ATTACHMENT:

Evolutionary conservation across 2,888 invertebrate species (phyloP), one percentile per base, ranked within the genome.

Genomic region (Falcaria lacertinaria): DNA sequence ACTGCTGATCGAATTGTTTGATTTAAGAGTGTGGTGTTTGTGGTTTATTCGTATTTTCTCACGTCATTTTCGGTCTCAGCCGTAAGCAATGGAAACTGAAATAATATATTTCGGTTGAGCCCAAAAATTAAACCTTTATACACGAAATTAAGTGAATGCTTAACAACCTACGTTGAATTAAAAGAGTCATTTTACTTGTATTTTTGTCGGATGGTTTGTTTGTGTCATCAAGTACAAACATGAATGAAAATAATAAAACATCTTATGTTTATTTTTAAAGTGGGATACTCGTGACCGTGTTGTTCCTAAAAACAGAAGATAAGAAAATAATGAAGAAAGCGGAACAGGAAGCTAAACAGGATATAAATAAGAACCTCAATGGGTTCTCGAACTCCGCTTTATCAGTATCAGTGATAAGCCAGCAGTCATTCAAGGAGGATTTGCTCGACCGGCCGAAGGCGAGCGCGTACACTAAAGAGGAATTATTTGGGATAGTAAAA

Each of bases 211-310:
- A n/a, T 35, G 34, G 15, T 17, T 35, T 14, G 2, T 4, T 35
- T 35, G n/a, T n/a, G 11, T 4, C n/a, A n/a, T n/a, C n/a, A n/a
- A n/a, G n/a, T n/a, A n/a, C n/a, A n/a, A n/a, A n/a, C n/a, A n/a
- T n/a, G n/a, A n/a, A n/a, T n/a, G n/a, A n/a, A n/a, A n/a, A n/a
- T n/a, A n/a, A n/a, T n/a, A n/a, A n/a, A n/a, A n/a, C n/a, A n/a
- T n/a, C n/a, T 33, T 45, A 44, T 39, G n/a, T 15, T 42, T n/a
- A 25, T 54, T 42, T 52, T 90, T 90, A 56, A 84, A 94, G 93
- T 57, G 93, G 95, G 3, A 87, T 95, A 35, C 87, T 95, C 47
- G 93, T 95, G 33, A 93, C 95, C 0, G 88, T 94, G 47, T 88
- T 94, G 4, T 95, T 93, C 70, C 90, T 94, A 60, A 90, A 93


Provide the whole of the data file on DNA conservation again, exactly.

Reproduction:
Evolutionary conservation across 2,888 invertebrate species (phyloP), one percentile per base, ranked within the genome.

Genomic region (Falcaria lacertinaria): DNA sequence ACTGCTGATCGAATTGTTTGATTTAAGAGTGTGGTGTTTGTGGTTTATTCGTATTTTCTCACGTCATTTTCGGTCTCAGCCGTAAGCAATGGAAACTGAAATAATATATTTCGGTTGAGCCCAAAAATTAAACCTTTATACACGAAATTAAGTGAATGCTTAACAACCTACGTTGAATTAAAAGAGTCATTTTACTTGTATTTTTGTCGGATGGTTTGTTTGTGTCATCAAGTACAAACATGAATGAAAATAATAAAACATCTTATGTTTATTTTTAAAGTGGGATACTCGTGACCGTGTTGTTCCTAAAAACAGAAGATAAGAAAATAATGAAGAAAGCGGAACAGGAAGCTAAACAGGATATAAATAAGAACCTCAATGGGTTCTCGAACTCCGCTTTATCAGTATCAGTGATAAGCCAGCAGTCATTCAAGGAGGATTTGCTCGACCGGCCGAAGGCGAGCGCGTACACTAAAGAGGAATTATTTGGGATAGTAAAA

Each of bases 211-310:
- A n/a, T 35, G 34, G 15, T 17, T 35, T 14, G 2, T 4, T 35
- T 35, G n/a, T n/a, G 11, T 4, C n/a, A n/a, T n/a, C n/a, A n/a
- A n/a, G n/a, T n/a, A n/a, C n/a, A n/a, A n/a, A n/a, C n/a, A n/a
- T n/a, G n/a, A n/a, A n/a, T n/a, G n/a, A n/a, A n/a, A n/a, A n/a
- T n/a, A n/a, A n/a, T n/a, A n/a, A n/a, A n/a, A n/a, C n/a, A n/a
- T n/a, C n/a, T 33, T 45, A 44, T 39, G n/a, T 15, T 42, T n/a
- A 25, T 54, T 42, T 52, T 90, T 90, A 56, A 84, A 94, G 93
- T 57, G 93, G 95, G 3, A 87, T 95, A 35, C 87, T 95, C 47
- G 93, T 95, G 33, A 93, C 95, C 0, G 88, T 94, G 47, T 88
- T 94, G 4, T 95, T 93, C 70, C 90, T 94, A 60, A 90, A 93